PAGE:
During the court fight, the IRS argued that RERI’s charitable contribution was "a sham for tax purposes or lacks economic substance, and therefore the transaction should be disregarded for federal tax purposes and the deduction disallowed in its entirety."
Katz and Levine invoked their constitutional right against self-incrimination, declining to testify at the 2015 trial.
Still, in court papers, RERI countered that its members took the write-off because they properly valued the asset and used a government tax table for the remainder interest in the property.
The RERI donation wasn’t the only time Ross fulfilled part of his pledge to U-M using a stake in real estate.
He also donated holdings in several Rite Aid pharmacies and a movie theater, which were later resold by U-M. A spokeswoman declined to say how much Ross may have saved on his taxes from these deals.
How to sell Ross’ unusual gift through RERI was a challenge for university officials. And in the end, U-M only received less than one-third the appraised value in reselling the gift, according to the sales price and the university's own appraisal.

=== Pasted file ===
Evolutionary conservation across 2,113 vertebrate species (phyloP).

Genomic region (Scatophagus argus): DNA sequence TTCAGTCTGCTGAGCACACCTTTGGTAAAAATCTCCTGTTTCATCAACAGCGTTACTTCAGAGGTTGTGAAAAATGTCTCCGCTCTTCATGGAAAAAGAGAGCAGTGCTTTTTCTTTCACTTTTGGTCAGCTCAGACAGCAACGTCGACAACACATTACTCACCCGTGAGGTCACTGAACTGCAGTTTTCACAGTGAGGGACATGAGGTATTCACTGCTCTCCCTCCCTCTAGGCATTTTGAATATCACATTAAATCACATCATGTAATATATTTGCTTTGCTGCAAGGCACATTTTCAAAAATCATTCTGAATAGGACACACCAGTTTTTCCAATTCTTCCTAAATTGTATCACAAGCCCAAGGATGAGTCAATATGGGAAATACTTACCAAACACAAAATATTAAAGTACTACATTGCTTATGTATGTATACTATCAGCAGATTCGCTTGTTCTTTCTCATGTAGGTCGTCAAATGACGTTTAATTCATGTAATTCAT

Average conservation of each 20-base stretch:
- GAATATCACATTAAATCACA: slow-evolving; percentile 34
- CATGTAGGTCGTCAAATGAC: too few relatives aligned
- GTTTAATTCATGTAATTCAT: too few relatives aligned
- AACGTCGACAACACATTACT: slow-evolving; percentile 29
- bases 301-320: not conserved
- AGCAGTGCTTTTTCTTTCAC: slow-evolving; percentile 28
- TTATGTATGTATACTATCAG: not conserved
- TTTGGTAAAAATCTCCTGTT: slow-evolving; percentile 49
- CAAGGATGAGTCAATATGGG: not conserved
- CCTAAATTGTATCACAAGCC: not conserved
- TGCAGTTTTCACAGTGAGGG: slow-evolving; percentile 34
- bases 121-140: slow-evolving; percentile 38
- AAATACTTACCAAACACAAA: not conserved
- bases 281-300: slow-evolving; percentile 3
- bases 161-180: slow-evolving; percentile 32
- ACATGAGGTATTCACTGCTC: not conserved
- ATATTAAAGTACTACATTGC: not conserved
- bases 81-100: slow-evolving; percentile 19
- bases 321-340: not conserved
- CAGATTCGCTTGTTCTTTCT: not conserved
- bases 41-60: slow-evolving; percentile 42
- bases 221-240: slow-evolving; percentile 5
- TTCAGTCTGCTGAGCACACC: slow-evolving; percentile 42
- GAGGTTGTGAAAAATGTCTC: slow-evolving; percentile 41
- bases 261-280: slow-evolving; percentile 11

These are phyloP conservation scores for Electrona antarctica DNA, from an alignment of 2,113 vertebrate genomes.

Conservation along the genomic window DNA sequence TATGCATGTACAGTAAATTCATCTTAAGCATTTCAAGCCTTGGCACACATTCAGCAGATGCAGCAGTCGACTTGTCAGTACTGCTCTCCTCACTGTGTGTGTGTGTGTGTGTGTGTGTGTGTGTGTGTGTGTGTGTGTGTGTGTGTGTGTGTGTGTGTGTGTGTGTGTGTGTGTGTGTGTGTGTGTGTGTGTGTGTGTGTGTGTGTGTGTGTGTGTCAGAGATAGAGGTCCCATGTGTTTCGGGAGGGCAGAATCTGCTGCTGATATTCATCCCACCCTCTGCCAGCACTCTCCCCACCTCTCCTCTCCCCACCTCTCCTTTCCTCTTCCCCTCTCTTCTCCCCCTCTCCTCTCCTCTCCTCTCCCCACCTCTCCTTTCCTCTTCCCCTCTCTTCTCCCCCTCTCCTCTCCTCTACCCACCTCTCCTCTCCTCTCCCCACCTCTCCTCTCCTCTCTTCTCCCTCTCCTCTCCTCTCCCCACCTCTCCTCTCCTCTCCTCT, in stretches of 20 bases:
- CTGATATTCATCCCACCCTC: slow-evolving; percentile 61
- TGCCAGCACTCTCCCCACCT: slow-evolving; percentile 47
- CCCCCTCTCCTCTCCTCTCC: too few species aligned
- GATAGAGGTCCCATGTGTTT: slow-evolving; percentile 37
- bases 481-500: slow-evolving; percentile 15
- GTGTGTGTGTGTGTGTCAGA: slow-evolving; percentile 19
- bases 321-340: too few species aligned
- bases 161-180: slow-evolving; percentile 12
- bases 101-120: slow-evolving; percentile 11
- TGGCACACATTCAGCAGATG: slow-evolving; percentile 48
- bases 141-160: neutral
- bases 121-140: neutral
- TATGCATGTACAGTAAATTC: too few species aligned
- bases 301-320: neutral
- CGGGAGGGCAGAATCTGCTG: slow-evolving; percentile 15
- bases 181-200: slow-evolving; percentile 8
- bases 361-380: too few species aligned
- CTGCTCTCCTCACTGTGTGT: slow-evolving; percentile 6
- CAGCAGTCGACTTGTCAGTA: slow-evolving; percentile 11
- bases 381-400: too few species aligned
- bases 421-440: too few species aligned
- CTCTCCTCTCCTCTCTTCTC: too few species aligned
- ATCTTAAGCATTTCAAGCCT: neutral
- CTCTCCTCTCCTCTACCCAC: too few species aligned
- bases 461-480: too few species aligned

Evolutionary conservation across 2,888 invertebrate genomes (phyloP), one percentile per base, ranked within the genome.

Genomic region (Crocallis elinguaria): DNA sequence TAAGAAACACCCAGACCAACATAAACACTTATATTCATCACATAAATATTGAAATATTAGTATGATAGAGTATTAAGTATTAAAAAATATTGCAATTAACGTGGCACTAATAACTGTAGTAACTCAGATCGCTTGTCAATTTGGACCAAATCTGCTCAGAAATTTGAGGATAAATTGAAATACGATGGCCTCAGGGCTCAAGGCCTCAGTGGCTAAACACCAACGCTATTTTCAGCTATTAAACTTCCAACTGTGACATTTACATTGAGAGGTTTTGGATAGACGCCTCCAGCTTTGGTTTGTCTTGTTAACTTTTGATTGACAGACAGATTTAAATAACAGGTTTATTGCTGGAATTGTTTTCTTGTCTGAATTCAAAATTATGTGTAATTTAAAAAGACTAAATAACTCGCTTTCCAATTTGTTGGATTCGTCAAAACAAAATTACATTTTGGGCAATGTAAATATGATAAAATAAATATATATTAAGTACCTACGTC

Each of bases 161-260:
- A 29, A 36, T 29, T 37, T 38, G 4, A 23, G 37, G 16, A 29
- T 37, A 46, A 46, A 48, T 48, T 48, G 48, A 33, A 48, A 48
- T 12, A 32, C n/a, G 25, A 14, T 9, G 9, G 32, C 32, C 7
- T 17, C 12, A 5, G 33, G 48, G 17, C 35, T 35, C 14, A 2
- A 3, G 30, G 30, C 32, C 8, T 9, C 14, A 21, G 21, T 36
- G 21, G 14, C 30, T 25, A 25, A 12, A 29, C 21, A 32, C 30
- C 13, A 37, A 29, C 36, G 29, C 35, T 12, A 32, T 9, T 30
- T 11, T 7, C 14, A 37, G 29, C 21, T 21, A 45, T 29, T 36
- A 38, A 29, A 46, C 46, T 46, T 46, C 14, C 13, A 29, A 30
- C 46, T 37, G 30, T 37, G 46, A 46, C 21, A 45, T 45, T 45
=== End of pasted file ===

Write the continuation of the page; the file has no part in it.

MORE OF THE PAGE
Early on, some university officials thought the gift might be worth more. Ross described the donated property interest as “worth, best of my recollection, three or three-and-a-half million dollars,” Michael Hilliard, now U-M’s assistant vice president for leadership giving, said in a deposition.
But when RERI sent the university a form on noncash charitable contributions, the partnership left blank the part asking for a fair market value. So the university logged the gift with a nominal value of only $1.
As part of the agreement with RERI, university officials also agreed not to sell the stake for at least two years. That meant U-M didn't need to file a government form that would have alerted the IRS to how much RERI originally paid, according to legal experts.
“Is it a common practice of the university to allow donors of non-cash assets to decide the timing of sale?” asked IRS lawyer Travis Vance III.
“It’s uncommon,” Gordon Beeman, then U-M associate general counsel in charge of vetting charitable gifts, answered at his deposition.